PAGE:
Sustainable Cultivation of A Rare Crop
In 2015, Norbert Binot founded Fair Farms in Kampot, a province in the South West of Cambodia. He focused on the sustainable cultivation of Kampot pepper, a rare type of pepper protected by a geographical indication, which grows in Kampot province, Cambodia. Fair Farms’ mission is to produce and source 100% organic Kampot pepper while ensuring fair working conditions (e.g., adequate salary, health insurance, etc.) for local smallholder farmers.
Producing about 7 tons of their Kampot jewels, the company caters to European importers who are working towards the achievement of the Ecocert Organic Standard (EOS). Based on this regulation, the crop must be cultivated without adding any chemical or synthetic pesticides. In addition, when it comes to nitrogen-containing organic inputs such as animal manure, EU regulations allow for a maximum annual loading of 170 kg/ha. Aside from complying with the EOS, some of Fair Farm’s customers are also Fairtrade-certified.
Accordingly, it’s crucial for Fair Farms to monitor farming activities such as fertilisers’ application. To add to that, because of the rising appetite for this high-value crop, one of the major issues faced by the company was to safeguard Kampot pepper trade against fraud. Speaking both farmers and IT lingo, Norbert was the right profile to showcase the potential of our food’s first mile traceability software.
Since 2021, when Fair Farms started using Farmforce to record their agricultural inputs, Ecocert audits became a piece of peppery cake. Having all the farm-level data in one place, they could promptly retrieve them and share them with their auditors.
“Farmforce makes our organic and FairTrade certification process so much easier and faster. The ease of implementation and training keeps scaling up constantly possible,” Norbert said.
Besides protecting the environment, Fair Farms helps importers access certified organic pepper, thus strengthening their market position. While their cooperative currently includes 10 smallholders, Fair Farms believes that extending the implementation of our software for farm management would be totally feasible.
“The scalability of Farmforce would make it exactly the same if were working with 50 or 100 farmers,” said Norbert.
Another key point raised by Fair Farms is that our food tech can work offline. And that’s a game changer in Kampot, where connectivity is a digital mirage. On top of that, the company recognised our agricultural supply chain software to be user-friendly. In fact, despite having little to no education, Fair Farms’ collaborators did not experience any trouble when dealing with our digital tool. To make it even easier for local people, the software interface was translated from English to Khmer.
While requiring minimal efforts, our supply chain visibility software allows Fair Farms to have a big impact on pepper value chain sustainability. By harnessing Farmforce’s polygon feature, Fair Farms can measure the plot size of each farmer. Consequently, once forecasted a yield per unit of surface, they can estimate smallholders’ quota, which is the maximum amount of organic certified Kampot pepper they can sell. Checking farmers’ deliveries against their relevant quota, Fair Farms flags any potential sale of uncertified pepper, thus reducing fraud risks for importers.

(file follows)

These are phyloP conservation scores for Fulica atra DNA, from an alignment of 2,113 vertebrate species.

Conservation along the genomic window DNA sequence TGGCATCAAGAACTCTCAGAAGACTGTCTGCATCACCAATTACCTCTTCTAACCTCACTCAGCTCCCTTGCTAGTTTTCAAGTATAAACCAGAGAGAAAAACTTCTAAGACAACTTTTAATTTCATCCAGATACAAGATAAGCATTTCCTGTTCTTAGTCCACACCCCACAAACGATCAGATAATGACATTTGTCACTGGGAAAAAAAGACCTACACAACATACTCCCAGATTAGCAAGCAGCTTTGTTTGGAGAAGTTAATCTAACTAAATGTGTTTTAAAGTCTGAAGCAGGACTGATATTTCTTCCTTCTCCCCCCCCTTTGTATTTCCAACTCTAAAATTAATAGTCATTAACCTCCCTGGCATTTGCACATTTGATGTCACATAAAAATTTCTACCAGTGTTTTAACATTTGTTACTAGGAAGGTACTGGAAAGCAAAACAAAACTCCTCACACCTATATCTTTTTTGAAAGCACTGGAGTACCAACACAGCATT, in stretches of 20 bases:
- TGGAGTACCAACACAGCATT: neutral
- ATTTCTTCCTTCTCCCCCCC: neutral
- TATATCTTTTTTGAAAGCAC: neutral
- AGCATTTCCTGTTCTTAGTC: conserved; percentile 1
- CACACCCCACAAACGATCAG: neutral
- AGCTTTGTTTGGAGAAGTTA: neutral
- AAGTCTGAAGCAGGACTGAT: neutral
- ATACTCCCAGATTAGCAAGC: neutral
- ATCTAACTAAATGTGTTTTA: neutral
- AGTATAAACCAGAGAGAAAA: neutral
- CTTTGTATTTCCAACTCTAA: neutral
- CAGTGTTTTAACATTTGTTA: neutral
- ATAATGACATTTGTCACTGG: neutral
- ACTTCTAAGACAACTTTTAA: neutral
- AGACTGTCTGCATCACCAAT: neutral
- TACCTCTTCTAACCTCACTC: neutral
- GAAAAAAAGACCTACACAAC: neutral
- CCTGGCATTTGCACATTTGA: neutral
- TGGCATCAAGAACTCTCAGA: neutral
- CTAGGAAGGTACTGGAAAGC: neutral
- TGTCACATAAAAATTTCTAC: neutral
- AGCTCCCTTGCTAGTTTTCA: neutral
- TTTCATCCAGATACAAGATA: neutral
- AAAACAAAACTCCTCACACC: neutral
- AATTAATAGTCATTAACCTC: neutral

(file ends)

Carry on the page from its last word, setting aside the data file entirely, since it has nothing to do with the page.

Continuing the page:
“This pepper is way more expensive than any other pepper that you’ll find. So, there’s obviously some interest to buy pepper from other areas, get it into Kampot and sell it as Kampot pepper,” Norbert said.
As suggested by Fair Farms, digitising farmers and knowing their yield expectations could have a broader scope, as it would also help the Cambodian government improve traceability in their food supply chain and track their production targets. Additionally, while the land managed by Fair Farms’ is not linked to any ongoing deforestation, Farmforce polygons would let importers and/or authorities to spot any forest clearance in other regions of Cambodia driven by the expansion of crops like pepper as well as rice, cashew and cassava.
“Deforestation today is at the heart of the discussions that are happening at the government. The Ministry of Agriculture, Forestry and Fisheries in Cambodia committed to maintain at least 60% of the country’s forest by 2030,” said Norbert.
Climate change mitigation is increasingly becoming a top requirement in the agricultural sector, Fair Farms highly recommended Farmforce to introduce a module that enables them to monitor the carbon sequestration potential of their shade trees and soil.
At Farmforce, food’s first mile is our passion. Our SaaS solutions provide organizations with the confidence to secure sustainable sourcing, improve farmers’ quality of life and protect the environment. We turn data into tools, which means more vetted acres, more measurable impact on communities, more financial opportunities for farmers, and more clarity for customers. We believe in building a better food supply where it starts. Farmforce customers span 28 countries across Africa, Asia, Europe, and South America. With over nine years of experience now managing over 735,000+ farmers in 27 crop value chains in 15 languages on our platform. A continuous loop of innovation with our customers in the center of food’s first mile journey.